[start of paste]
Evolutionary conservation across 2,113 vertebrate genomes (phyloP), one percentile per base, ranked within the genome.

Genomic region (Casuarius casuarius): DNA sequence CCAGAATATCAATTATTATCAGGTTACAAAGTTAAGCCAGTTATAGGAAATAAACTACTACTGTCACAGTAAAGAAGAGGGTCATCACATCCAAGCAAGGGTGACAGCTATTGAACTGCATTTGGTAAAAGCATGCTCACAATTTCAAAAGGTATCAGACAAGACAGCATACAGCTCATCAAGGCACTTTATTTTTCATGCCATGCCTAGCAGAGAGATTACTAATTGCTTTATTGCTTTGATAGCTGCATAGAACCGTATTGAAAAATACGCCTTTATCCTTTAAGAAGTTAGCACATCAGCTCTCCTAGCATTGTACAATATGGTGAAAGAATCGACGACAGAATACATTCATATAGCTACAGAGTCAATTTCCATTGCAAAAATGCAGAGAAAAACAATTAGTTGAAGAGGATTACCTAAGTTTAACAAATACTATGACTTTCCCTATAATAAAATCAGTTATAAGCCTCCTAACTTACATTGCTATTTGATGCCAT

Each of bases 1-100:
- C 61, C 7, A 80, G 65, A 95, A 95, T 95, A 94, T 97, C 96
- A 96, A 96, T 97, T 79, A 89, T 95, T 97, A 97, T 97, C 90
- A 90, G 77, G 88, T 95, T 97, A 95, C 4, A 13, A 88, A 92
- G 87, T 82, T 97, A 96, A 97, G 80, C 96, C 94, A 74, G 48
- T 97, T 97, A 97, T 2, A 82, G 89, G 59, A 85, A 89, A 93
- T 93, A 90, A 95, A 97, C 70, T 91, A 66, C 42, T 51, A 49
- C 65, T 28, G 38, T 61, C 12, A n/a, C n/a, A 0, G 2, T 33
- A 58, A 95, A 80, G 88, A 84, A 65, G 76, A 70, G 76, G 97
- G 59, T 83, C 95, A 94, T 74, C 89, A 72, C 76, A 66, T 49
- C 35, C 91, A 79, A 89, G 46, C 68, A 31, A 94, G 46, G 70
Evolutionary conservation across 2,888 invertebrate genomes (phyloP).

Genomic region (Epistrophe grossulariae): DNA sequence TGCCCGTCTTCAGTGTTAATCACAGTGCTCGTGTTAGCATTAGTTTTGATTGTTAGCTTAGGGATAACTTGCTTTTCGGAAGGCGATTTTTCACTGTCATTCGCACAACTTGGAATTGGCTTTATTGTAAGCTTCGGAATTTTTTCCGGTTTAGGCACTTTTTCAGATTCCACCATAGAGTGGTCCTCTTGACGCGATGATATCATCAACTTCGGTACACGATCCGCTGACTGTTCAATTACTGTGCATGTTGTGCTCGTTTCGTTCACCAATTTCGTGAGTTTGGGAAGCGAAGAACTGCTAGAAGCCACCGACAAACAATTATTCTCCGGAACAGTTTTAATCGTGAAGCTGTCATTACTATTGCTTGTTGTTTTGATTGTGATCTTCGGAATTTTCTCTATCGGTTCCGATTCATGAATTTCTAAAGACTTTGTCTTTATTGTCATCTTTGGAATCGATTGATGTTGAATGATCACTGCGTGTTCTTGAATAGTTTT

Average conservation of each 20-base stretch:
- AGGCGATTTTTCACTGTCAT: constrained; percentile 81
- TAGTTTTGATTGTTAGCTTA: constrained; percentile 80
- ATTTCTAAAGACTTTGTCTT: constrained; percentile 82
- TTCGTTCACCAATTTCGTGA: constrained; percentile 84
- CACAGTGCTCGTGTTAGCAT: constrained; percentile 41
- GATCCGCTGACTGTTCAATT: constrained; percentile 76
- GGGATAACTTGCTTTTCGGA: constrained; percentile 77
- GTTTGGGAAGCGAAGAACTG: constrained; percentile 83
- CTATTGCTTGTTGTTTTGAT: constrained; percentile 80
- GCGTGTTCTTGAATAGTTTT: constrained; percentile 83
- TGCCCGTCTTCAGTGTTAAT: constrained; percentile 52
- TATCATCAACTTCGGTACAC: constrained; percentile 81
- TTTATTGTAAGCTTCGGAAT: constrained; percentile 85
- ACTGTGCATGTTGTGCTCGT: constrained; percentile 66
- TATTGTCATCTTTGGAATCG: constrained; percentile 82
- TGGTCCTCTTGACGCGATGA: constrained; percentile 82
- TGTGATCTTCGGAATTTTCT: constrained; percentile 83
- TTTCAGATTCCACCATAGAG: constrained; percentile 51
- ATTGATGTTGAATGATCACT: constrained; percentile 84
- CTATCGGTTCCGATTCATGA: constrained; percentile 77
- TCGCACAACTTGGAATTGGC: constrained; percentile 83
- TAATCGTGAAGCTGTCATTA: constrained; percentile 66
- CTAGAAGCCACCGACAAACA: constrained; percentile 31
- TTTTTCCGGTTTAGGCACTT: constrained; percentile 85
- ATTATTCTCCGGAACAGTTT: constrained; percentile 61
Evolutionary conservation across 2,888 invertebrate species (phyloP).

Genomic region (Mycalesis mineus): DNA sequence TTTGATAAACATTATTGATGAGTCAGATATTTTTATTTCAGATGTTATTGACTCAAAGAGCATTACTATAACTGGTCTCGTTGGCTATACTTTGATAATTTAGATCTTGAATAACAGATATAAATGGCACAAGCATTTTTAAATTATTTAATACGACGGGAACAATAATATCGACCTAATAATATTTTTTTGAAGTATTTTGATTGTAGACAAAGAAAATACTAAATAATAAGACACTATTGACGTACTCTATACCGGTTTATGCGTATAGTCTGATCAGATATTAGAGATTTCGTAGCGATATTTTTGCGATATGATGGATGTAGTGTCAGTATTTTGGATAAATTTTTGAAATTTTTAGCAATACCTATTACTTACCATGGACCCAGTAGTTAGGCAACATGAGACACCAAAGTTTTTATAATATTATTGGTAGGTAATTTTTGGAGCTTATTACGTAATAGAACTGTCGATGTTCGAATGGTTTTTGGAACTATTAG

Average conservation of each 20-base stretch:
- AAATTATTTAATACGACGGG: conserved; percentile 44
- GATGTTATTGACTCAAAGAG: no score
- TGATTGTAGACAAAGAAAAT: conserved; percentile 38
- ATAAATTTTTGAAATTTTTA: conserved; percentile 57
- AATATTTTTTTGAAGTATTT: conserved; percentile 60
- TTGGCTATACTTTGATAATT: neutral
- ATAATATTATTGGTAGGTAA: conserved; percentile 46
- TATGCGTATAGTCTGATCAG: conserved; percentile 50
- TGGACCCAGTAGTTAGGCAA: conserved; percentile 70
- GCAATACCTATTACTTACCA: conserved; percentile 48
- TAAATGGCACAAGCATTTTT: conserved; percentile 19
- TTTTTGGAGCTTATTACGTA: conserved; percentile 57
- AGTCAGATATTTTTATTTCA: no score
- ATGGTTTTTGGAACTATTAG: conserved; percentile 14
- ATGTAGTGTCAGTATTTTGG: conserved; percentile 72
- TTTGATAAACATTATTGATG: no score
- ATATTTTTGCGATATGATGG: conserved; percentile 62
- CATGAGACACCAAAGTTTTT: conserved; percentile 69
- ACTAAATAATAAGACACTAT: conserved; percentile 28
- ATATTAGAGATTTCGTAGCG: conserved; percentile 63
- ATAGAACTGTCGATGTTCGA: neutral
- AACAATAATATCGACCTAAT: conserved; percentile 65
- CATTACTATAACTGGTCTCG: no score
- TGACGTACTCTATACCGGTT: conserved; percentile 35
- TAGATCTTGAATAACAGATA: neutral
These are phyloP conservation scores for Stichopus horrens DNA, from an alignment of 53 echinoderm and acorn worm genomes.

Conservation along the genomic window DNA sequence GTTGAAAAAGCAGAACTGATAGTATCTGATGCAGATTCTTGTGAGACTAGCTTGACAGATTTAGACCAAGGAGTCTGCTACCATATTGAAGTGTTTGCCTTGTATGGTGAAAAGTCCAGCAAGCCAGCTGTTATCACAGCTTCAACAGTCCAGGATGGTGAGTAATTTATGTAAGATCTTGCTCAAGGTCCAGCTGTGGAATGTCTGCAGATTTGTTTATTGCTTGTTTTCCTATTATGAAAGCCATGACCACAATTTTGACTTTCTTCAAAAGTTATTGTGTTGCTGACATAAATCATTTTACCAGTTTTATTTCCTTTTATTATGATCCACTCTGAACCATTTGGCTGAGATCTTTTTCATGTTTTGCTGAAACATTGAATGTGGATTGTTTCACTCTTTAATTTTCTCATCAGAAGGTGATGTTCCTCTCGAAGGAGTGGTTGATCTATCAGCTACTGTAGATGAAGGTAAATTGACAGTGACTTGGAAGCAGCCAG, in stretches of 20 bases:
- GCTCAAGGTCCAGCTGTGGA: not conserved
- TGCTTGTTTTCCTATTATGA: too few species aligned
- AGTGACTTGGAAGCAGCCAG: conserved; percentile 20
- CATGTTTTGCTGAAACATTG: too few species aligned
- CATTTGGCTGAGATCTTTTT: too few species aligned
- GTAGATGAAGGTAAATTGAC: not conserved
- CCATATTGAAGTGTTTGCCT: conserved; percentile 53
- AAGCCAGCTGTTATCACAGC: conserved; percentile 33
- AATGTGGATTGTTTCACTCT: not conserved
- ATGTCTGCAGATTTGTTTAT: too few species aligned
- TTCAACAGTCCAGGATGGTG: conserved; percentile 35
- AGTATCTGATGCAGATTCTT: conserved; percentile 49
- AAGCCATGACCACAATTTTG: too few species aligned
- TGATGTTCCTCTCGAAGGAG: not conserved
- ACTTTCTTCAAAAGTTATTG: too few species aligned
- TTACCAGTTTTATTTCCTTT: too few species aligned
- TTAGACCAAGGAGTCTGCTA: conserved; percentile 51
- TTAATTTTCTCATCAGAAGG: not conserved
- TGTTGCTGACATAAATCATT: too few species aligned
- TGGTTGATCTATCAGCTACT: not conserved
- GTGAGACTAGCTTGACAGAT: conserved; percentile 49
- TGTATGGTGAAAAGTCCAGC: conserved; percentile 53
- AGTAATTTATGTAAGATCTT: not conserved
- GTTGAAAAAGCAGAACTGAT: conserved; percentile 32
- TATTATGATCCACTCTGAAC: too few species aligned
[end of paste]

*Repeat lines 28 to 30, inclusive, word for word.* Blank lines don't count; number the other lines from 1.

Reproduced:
- TATCATCAACTTCGGTACAC: constrained; percentile 81
- TTTATTGTAAGCTTCGGAAT: constrained; percentile 85
- ACTGTGCATGTTGTGCTCGT: constrained; percentile 66